There’s an old saying in the night markets of Tokyo

“A frog in a well does not know the great sea”

I never really understood what it meant

Until I found myself wandering the backstreets of Kabukichō

Looking for a reason not to go home

There’s something otherworldly about the place

A neon heaven calling to wayward souls

Like moths to a flame

On the way to a hostess bar

I cut through an alleyway

To see a parliament of black-suited men

Looming over a prone figure

The poor bastard had been beaten to a pulp

But he wasn’t who I was focusing on

One man stood apart from the group

He was the shortest among them

Yet somehow stood the tallest

Eyes the colour and hardness of flint

Stared in my direction

I’ve seen all kinds of stares in my life

Good, bad, happy, sad,

This man had none of them

His was a fathomless look

The kind you might expect from God

I have no idea how long I was standing there

Dumbstruck and exposed

But all it took was a simple nod from the man

A free pass to forget what I’d witnessed

And the spell was broken

The frog met the sea that night

Turns out wells are pretty damn comfortable

Book Reviews

After Dark Review: The Passage Of Time Is Like A Long Sleep

Haruki Murakami is known for writing surreal fiction, and that can be seen in After Dark. Taking place in a single night, the novel focuses on Eri and Mari Asai. The sisters are vastly different to each other, but are connected by a sense of loneliness. After Dark stirs up a lot of emotions, with Murakami using various techniques to keep the reader guessing what will happen next. Continue reading “After Dark Review: The Passage Of Time Is Like A Long Sleep”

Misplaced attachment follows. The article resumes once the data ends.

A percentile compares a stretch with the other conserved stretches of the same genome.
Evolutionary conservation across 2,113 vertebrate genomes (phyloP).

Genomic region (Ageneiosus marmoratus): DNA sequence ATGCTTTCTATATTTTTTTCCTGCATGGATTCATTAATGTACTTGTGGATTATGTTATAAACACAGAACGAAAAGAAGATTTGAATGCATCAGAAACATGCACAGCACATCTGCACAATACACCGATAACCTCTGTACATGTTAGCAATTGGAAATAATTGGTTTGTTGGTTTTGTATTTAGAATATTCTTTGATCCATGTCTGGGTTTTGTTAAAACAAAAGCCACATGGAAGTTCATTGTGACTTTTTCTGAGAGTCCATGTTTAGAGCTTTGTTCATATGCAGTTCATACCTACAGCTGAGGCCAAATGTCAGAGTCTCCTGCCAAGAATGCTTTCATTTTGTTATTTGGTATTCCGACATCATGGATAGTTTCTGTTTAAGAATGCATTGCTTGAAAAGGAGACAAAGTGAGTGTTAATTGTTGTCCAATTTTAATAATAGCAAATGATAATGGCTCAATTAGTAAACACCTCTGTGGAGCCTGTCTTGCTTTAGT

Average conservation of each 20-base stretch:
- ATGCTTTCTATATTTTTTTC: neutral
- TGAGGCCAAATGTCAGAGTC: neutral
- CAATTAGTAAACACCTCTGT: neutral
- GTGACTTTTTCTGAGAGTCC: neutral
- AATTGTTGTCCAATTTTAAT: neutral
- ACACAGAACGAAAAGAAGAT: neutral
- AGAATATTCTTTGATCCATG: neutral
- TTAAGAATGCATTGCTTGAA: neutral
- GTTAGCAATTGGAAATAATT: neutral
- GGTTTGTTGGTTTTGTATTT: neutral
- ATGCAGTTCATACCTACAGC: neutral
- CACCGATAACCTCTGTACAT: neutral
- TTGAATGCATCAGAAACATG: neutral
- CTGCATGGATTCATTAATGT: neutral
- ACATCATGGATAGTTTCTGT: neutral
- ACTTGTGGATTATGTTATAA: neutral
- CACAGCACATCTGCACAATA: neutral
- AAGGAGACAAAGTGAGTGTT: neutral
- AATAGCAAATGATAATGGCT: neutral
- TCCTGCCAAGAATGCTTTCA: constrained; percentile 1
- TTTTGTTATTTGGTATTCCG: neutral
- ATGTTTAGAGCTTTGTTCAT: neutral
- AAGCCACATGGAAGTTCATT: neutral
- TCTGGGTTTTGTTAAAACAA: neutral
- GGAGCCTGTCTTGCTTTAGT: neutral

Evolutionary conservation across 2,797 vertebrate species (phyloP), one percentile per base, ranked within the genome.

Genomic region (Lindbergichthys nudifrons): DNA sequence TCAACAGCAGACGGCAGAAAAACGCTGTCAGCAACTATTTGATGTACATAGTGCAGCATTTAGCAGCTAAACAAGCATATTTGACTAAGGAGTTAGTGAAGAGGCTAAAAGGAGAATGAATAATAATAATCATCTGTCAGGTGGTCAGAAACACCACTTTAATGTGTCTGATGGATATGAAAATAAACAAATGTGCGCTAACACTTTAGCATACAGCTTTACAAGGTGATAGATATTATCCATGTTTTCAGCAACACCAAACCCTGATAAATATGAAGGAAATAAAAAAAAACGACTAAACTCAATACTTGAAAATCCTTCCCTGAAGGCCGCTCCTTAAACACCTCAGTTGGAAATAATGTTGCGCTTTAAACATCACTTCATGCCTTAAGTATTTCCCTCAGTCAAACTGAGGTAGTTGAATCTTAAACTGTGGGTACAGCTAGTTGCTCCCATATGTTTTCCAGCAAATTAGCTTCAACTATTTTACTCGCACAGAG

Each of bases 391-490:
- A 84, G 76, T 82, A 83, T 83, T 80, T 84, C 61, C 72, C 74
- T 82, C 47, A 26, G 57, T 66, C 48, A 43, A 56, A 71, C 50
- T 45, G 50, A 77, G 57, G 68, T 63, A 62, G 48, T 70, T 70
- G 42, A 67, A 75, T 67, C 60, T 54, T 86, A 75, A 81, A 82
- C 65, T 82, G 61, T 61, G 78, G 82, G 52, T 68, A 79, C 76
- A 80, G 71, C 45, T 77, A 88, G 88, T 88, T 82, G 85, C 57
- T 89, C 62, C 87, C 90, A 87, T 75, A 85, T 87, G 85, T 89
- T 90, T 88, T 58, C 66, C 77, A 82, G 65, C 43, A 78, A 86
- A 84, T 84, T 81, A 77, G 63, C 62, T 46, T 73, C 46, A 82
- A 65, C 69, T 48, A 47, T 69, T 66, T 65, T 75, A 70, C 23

Book Reviews

In The Miso Soup Review: Revealing The Dark Heart Of Japan

Japan is known for its beauty and rich history, but the country has a dark side that isn’t explored as much as it could be. Japan’s seedy underbelly is exposed by Ryu Murakami’s In The Miso Soup, which focuses on the sex trade and Tokyo nightlife. Kenji, a young tour guide, takes an American tourist called Frank on a journey. But Frank is far more sinister than he appears to be and it’s not long before Kenji is dragged into a nightmare he wishes he could escape from. Continue reading “In The Miso Soup Review: Revealing The Dark Heart Of Japan”